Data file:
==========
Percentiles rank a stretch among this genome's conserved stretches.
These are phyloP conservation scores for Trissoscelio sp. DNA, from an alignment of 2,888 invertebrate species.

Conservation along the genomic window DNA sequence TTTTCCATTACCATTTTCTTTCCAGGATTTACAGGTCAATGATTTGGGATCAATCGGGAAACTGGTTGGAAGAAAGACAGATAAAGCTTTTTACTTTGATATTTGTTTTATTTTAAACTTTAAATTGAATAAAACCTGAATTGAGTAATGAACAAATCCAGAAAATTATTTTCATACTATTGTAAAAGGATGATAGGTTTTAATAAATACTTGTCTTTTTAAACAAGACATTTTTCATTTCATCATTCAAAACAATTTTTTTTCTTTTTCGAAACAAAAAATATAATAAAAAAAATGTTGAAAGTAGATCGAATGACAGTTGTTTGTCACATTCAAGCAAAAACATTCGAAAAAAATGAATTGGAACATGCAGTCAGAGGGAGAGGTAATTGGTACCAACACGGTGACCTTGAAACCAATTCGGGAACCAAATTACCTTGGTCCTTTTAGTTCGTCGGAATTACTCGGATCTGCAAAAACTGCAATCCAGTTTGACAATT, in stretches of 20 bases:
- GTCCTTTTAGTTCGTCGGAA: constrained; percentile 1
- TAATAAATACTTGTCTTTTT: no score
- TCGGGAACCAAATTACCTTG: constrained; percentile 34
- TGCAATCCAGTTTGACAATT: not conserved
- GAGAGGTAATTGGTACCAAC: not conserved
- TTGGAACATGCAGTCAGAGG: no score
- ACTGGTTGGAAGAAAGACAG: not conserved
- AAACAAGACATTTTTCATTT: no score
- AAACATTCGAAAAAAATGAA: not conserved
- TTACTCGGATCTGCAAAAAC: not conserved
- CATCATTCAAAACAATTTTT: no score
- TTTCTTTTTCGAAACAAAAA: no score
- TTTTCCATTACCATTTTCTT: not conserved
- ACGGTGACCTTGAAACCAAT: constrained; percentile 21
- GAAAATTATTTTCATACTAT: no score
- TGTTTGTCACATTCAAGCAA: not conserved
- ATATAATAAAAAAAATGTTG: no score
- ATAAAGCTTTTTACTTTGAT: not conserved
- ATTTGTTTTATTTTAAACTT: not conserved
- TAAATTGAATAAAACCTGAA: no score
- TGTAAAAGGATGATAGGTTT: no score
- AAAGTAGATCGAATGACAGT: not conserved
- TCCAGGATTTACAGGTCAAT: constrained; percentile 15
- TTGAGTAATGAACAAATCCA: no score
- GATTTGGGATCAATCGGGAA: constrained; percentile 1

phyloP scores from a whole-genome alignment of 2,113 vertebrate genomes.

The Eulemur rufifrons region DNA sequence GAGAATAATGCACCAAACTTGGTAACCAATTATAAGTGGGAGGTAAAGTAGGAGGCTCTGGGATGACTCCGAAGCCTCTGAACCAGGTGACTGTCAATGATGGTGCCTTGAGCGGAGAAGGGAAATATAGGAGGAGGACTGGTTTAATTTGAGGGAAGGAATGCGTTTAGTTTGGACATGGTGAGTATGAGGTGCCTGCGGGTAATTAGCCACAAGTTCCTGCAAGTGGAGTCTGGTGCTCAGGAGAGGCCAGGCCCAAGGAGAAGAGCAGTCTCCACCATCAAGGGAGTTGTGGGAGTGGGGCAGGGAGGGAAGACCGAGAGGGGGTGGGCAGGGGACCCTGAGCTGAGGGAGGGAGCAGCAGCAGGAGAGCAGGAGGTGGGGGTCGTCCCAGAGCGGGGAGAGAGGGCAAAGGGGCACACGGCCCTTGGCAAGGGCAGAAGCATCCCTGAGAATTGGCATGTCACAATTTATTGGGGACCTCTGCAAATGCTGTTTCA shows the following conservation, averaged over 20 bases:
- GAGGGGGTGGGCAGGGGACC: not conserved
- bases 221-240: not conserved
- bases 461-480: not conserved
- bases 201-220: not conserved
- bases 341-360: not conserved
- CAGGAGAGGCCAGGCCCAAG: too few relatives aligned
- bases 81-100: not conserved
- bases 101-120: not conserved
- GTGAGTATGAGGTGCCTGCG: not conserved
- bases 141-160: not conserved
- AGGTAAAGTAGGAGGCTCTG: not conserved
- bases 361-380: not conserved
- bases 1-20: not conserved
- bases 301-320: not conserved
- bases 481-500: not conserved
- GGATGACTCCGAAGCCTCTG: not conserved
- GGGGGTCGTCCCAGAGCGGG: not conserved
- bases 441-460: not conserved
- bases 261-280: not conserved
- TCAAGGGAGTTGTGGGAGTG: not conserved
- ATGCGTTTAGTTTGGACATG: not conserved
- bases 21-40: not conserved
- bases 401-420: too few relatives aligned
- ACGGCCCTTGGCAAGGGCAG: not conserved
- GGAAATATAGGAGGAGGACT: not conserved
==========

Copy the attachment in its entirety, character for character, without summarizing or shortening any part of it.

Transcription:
Percentiles rank a stretch among this genome's conserved stretches.
These are phyloP conservation scores for Trissoscelio sp. DNA, from an alignment of 2,888 invertebrate species.

Conservation along the genomic window DNA sequence TTTTCCATTACCATTTTCTTTCCAGGATTTACAGGTCAATGATTTGGGATCAATCGGGAAACTGGTTGGAAGAAAGACAGATAAAGCTTTTTACTTTGATATTTGTTTTATTTTAAACTTTAAATTGAATAAAACCTGAATTGAGTAATGAACAAATCCAGAAAATTATTTTCATACTATTGTAAAAGGATGATAGGTTTTAATAAATACTTGTCTTTTTAAACAAGACATTTTTCATTTCATCATTCAAAACAATTTTTTTTCTTTTTCGAAACAAAAAATATAATAAAAAAAATGTTGAAAGTAGATCGAATGACAGTTGTTTGTCACATTCAAGCAAAAACATTCGAAAAAAATGAATTGGAACATGCAGTCAGAGGGAGAGGTAATTGGTACCAACACGGTGACCTTGAAACCAATTCGGGAACCAAATTACCTTGGTCCTTTTAGTTCGTCGGAATTACTCGGATCTGCAAAAACTGCAATCCAGTTTGACAATT, in stretches of 20 bases:
- GTCCTTTTAGTTCGTCGGAA: constrained; percentile 1
- TAATAAATACTTGTCTTTTT: no score
- TCGGGAACCAAATTACCTTG: constrained; percentile 34
- TGCAATCCAGTTTGACAATT: not conserved
- GAGAGGTAATTGGTACCAAC: not conserved
- TTGGAACATGCAGTCAGAGG: no score
- ACTGGTTGGAAGAAAGACAG: not conserved
- AAACAAGACATTTTTCATTT: no score
- AAACATTCGAAAAAAATGAA: not conserved
- TTACTCGGATCTGCAAAAAC: not conserved
- CATCATTCAAAACAATTTTT: no score
- TTTCTTTTTCGAAACAAAAA: no score
- TTTTCCATTACCATTTTCTT: not conserved
- ACGGTGACCTTGAAACCAAT: constrained; percentile 21
- GAAAATTATTTTCATACTAT: no score
- TGTTTGTCACATTCAAGCAA: not conserved
- ATATAATAAAAAAAATGTTG: no score
- ATAAAGCTTTTTACTTTGAT: not conserved
- ATTTGTTTTATTTTAAACTT: not conserved
- TAAATTGAATAAAACCTGAA: no score
- TGTAAAAGGATGATAGGTTT: no score
- AAAGTAGATCGAATGACAGT: not conserved
- TCCAGGATTTACAGGTCAAT: constrained; percentile 15
- TTGAGTAATGAACAAATCCA: no score
- GATTTGGGATCAATCGGGAA: constrained; percentile 1

phyloP scores from a whole-genome alignment of 2,113 vertebrate genomes.

The Eulemur rufifrons region DNA sequence GAGAATAATGCACCAAACTTGGTAACCAATTATAAGTGGGAGGTAAAGTAGGAGGCTCTGGGATGACTCCGAAGCCTCTGAACCAGGTGACTGTCAATGATGGTGCCTTGAGCGGAGAAGGGAAATATAGGAGGAGGACTGGTTTAATTTGAGGGAAGGAATGCGTTTAGTTTGGACATGGTGAGTATGAGGTGCCTGCGGGTAATTAGCCACAAGTTCCTGCAAGTGGAGTCTGGTGCTCAGGAGAGGCCAGGCCCAAGGAGAAGAGCAGTCTCCACCATCAAGGGAGTTGTGGGAGTGGGGCAGGGAGGGAAGACCGAGAGGGGGTGGGCAGGGGACCCTGAGCTGAGGGAGGGAGCAGCAGCAGGAGAGCAGGAGGTGGGGGTCGTCCCAGAGCGGGGAGAGAGGGCAAAGGGGCACACGGCCCTTGGCAAGGGCAGAAGCATCCCTGAGAATTGGCATGTCACAATTTATTGGGGACCTCTGCAAATGCTGTTTCA shows the following conservation, averaged over 20 bases:
- GAGGGGGTGGGCAGGGGACC: not conserved
- bases 221-240: not conserved
- bases 461-480: not conserved
- bases 201-220: not conserved
- bases 341-360: not conserved
- CAGGAGAGGCCAGGCCCAAG: too few relatives aligned
- bases 81-100: not conserved
- bases 101-120: not conserved
- GTGAGTATGAGGTGCCTGCG: not conserved
- bases 141-160: not conserved
- AGGTAAAGTAGGAGGCTCTG: not conserved
- bases 361-380: not conserved
- bases 1-20: not conserved
- bases 301-320: not conserved
- bases 481-500: not conserved
- GGATGACTCCGAAGCCTCTG: not conserved
- GGGGGTCGTCCCAGAGCGGG: not conserved
- bases 441-460: not conserved
- bases 261-280: not conserved
- TCAAGGGAGTTGTGGGAGTG: not conserved
- ATGCGTTTAGTTTGGACATG: not conserved
- bases 21-40: not conserved
- bases 401-420: too few relatives aligned
- ACGGCCCTTGGCAAGGGCAG: not conserved
- GGAAATATAGGAGGAGGACT: not conserved